Prime Minister Edi Rama’s planned agency to control the press strategies of all central government institutions and to monitor the media landscape was described by an opposition MP as an “instrument of propaganda”.
The Albanian government has come under criticism from the opposition and rights groups after it decided on Saturday to establish a new Agency for Media and Information that will centralise the government’s media messaging, sparking allegations that Prime Minister Edi Rama’s administration is seeking to evade media scrutiny.
The agency will be led by the government’s spokesperson, whose position will be “at the same level as that of a state minister”. It will control the hiring and firing of press officers in all central government institutions, including ministries.
It role will also be to “observe media and mass communication tools, to take note of the perception and views of the public towards the activities of [government] institutions and the public administration”, the government decision said.
“As part of the Agency, in any ministry of central government institution, structures will be created or employees will be appointed for information and media communication, appointed by the Agency to represent the respective institutions in their public and media communications, or to carry out any duty ordered by the director of the Agency,” it added.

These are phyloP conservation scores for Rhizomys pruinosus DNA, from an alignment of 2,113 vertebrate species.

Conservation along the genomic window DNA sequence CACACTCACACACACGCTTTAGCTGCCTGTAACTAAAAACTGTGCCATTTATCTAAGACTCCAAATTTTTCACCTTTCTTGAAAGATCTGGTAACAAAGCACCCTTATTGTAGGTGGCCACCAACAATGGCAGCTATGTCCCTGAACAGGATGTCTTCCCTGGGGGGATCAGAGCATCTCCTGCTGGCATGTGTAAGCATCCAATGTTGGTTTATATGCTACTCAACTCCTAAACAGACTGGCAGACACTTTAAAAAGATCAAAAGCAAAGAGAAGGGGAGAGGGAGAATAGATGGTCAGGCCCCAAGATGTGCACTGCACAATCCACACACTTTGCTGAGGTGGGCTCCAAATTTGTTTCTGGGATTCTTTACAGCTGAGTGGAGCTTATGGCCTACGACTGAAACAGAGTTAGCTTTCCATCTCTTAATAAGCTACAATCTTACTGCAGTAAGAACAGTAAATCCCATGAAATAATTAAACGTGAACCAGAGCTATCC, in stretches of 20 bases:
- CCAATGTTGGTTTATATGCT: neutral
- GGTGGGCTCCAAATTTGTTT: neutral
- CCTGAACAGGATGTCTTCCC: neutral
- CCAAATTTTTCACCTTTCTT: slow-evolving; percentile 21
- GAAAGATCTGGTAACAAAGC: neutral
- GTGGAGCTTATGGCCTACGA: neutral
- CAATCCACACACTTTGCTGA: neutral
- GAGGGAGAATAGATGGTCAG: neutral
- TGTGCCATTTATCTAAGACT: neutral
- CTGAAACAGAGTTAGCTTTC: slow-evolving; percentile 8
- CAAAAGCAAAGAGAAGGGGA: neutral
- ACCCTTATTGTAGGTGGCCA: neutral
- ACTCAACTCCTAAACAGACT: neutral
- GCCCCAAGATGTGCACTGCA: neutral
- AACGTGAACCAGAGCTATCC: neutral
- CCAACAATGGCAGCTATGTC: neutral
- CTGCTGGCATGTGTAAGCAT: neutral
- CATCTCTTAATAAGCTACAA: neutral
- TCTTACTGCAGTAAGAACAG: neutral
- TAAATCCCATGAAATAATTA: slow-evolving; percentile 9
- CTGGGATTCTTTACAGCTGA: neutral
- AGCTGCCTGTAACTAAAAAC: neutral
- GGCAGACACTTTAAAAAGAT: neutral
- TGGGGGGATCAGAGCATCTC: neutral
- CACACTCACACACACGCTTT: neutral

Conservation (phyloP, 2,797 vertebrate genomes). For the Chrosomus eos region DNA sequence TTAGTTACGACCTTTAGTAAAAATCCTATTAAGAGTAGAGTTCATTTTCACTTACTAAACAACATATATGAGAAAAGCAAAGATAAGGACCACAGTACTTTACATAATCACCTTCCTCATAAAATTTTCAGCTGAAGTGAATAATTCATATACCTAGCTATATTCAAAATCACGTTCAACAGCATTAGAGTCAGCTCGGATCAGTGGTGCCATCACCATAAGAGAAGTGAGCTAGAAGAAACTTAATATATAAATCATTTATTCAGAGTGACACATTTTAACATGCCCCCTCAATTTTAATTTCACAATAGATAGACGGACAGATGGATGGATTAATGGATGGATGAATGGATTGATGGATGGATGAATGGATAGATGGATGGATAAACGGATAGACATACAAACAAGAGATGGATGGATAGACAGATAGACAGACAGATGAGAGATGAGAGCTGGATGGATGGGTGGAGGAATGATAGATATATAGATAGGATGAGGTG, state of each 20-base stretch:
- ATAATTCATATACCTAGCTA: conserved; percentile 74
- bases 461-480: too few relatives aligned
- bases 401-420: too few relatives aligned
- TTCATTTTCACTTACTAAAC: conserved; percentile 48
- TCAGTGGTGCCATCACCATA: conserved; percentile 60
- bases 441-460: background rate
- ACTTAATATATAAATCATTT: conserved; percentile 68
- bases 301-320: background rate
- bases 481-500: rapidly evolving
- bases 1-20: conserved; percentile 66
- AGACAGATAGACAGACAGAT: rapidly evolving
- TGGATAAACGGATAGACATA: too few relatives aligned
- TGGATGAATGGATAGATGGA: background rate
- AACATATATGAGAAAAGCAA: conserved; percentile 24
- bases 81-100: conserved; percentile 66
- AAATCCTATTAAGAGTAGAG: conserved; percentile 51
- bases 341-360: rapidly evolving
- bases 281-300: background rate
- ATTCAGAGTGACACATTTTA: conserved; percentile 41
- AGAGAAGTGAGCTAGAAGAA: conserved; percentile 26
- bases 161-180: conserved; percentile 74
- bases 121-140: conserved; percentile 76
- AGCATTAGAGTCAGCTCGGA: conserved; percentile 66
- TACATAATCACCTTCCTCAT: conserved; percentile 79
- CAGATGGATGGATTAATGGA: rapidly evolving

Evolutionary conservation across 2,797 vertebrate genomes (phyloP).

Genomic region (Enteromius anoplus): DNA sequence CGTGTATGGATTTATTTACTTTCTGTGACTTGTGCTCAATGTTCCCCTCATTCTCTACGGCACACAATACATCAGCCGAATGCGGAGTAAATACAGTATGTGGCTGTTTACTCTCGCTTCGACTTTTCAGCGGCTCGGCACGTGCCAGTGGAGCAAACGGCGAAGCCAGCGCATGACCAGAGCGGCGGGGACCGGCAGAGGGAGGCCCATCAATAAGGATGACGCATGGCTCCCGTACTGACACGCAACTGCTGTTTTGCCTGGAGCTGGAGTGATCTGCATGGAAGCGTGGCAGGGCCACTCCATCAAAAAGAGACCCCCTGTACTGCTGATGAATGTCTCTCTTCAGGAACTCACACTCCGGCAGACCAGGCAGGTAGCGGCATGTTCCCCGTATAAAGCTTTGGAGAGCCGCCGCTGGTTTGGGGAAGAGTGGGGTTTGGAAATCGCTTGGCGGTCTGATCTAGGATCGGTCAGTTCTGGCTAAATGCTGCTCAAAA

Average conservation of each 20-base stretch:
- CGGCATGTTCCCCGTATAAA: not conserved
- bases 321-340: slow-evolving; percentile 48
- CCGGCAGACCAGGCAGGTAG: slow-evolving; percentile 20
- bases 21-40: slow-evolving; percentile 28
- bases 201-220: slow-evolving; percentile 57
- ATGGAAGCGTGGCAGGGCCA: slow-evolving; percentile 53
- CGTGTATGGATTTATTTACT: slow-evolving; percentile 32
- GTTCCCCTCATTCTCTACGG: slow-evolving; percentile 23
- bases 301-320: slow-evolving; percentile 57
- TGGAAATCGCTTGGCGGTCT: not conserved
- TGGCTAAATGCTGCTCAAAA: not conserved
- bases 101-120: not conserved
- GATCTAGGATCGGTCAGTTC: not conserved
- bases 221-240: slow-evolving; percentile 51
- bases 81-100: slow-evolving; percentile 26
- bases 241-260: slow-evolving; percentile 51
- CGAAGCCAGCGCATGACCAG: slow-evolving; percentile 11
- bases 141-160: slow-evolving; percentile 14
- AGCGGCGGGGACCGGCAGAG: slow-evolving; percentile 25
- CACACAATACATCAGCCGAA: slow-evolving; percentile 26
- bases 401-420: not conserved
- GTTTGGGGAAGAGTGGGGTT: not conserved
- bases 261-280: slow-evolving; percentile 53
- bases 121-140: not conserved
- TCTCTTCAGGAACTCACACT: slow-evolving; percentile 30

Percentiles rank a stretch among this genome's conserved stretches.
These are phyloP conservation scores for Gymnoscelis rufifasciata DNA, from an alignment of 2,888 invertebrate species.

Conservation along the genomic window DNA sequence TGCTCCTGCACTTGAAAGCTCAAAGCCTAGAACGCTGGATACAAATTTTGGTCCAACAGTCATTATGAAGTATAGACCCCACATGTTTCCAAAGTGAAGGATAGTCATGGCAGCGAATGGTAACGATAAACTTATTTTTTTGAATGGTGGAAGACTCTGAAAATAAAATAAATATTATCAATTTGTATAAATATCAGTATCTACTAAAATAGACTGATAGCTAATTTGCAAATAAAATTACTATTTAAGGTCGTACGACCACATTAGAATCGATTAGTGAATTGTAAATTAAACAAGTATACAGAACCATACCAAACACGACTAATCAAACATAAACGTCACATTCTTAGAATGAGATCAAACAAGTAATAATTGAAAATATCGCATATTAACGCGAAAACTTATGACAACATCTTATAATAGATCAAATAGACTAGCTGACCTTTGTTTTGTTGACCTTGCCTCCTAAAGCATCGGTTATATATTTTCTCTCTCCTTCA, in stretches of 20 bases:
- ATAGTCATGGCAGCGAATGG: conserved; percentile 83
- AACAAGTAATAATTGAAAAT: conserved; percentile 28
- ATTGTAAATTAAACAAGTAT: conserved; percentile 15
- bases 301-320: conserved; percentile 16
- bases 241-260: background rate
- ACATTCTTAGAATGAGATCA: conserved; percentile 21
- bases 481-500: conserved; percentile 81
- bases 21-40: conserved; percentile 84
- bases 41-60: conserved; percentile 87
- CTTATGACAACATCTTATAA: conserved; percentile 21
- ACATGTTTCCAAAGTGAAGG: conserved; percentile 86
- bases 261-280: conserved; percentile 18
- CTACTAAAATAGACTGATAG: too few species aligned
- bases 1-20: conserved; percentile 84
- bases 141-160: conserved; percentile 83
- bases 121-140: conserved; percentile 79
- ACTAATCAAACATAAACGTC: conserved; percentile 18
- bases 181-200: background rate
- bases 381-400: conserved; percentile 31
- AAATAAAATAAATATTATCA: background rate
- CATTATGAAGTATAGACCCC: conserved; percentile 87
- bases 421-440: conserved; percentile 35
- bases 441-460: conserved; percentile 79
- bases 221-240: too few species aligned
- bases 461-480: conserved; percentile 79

Agron Gjekmarkaj, an opposition Democratic Party MP, called the move “an imitation of Goebbelsian tools”, a reference to Adolf Hitler’s Minister of Propaganda Joseph Goebbels.
“This Agency for Information is another instrument of propaganda, control and blackmail,” Gjekmarkaj wrote on Facebook on Saturday.
Aleksander Cipa, head of Albanian Media Union, a rights NGO in Tirana, said the decision was a move that aim to “centralise public information”.
“Such practices create a serious problem regarding propaganda and pre-prepared information,” Cipa said.
The government claims the agency is based on “successful similar models in Italy and Germany”.
Socialist Party Prime Minister Rama has already been criticised by domestic and international rights organisations for closing doors to the media by not holding press conferences, creating pre-prepared ‘news’ reports and by livestreaming his political activities using his own crews of camera operatotrs.
Other institutions have moved in the same direction, by employing media crews and distributing ‘news’ reports to private television stations that are pre-prepared for broadcast, as well as publishing them on social media.